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Rick Wald 16 / NYC: Castaneda's Dreams

Jack Bowers By

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Rick Wald 16 / NYC: Castaneda's Dreams Talk about flying under the radar. Saxophonist Rick Wald has been gigging around New York City for 34 years, and this is the first time I've ever heard his name, much less that of the resourceful big band he leads on Castaneda's Dreams. But if one is known by the company he (or she) keeps, Wald must surely be admired by his peers, as he has persuaded a number of the city's most active and sought-after musicians to become members of his taut but low-profile ensemble.

This is a modern big band in the best sense of the word: precise section work, engaging soloists, a strong rhythmic pulse courtesy of pianist Ted Kooshian, bassist Chip Jackson and drummer Jeff Brillinger. If Wald's seven compositions/arrangements are less than memorable, they are always weighty and provocative—for the ensemble and its audience. This ain't Basie or Herman, but more akin to Maria Schneider or Gil Evans. In other words, Wald gives everyone a lot of meat to chew on. If some of the selections seem to overstay their welcome, that's due in part to the restless nature of today's listeners, who may have important cell-phone and e-mail messages to answer.

Of the seven tracks, all save two—"Coffee with Dolphy, "Breeze Right Through —run for more than ten minutes apiece, with the buoyant, Latin-inflected "Gliding the longest at nearly thirteen. That's actually a good thing, as "Gliding is arguably the most pleasurable of Wald's compositions (I'd have opened instead of closed with it). On three occasions, Wald has the last soloist wailing until almost the final bar, leading one to assume that surely there will be a fade at the end. But no, there's a brief coda and out. This interesting, albeit uncommon device helps prevent one's attention from wandering.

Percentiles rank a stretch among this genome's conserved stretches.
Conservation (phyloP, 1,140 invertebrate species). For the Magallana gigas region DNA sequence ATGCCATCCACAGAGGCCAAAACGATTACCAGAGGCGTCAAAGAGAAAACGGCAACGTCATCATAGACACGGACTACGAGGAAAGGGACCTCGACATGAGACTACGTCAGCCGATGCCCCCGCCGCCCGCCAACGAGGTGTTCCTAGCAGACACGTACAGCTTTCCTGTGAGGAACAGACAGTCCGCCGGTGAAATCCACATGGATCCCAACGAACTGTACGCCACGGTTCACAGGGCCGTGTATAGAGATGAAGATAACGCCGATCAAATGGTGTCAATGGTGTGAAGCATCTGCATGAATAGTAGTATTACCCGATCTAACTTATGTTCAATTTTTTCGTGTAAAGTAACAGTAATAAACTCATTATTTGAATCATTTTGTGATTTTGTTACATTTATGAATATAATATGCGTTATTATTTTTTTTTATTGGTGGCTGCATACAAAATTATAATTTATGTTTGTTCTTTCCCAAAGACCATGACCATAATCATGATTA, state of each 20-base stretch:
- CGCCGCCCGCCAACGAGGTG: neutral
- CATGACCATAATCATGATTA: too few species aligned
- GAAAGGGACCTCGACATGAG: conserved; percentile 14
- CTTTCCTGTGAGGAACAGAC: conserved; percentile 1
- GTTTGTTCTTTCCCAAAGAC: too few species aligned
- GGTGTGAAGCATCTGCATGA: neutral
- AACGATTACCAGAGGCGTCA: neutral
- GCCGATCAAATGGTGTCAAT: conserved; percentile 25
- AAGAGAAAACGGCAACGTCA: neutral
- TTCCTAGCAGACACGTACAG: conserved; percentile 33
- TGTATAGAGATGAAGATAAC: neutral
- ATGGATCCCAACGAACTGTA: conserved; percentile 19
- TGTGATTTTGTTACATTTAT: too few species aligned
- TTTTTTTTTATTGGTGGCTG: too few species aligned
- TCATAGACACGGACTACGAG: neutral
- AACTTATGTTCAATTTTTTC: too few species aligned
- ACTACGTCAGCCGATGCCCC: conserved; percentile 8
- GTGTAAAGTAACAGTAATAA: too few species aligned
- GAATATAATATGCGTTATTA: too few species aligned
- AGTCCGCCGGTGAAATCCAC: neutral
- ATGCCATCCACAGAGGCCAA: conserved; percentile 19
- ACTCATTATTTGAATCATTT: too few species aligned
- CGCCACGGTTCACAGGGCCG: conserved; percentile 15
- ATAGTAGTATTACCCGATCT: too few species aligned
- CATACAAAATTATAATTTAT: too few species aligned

"Dolphy, introduced by Jackson's unaccompanied bass, sounds like something the late saxophonist might have played, even though it's far more structured than his music of preference. The first in a series of rewarding solos are fashioned by trumpeter John Eckert, alto Loren Stillman and baritone Gary Smulyan. "Castaneda's Dreams is an airy samba punctuated by Lou Marini's flute, while "Mixed Clouds and Sun has a dreamy atmosphere in which Kooshian, Stillman, tenor Paul Ostermayer trumpeter Valery Ponomarev and trombonist Art Baron weave delicate patterns.

The pensive mood continues on "Pixilation, whose soloists are Jackson, Smulyan, Marini (soprano) and trombonist Sam Burtis, then slips into a more genial groove on "Breeze Right Through, with Marini (alto), Baron, trumpeter Bob Millikan and tenor Lew Del Gatto sharing center stage. Wald solos only once, with Eckert and trombonist Keith O'Quinn on the atmospheric theme "Over.

Castaneda's Dreams is recommended to anyone who appreciates a contemporary big band with charisma and a cutting edge. The recording quality is first-class, the playing time as generous as it comes. A neat and handsome package.


Track Listing: Coffee with Dolphy; Castaneda’s Dreams; Mixed Clouds and Sun; Pixilation; Breeze Right Through; Over; Gliding (73:26).

Personnel: Rick Wald: composer, arranger, conductor, alto sax (6); Bob Millikan, Nick Marchione, Valery Ponomarev, John Eckert: trumpet; Lou Marini: soprano, alto sax, flute; Loren Stillman: alto sax, flute; Lew Del Gatto: tenor sax, flute; Paul Ostermayer: tenor sax, clarinet; Gary Smulyan: baritone sax, bass clarinet; Sam Burtis, Keith O’Quinn, Art Baron: trombone; George Flynn: bass trombone; Ted Kooshian: piano; Chip Jackson: bass; Jeff Brillinger: drums.

Year Released: 2006 | Record Label: Glowbow | Style: Big Band


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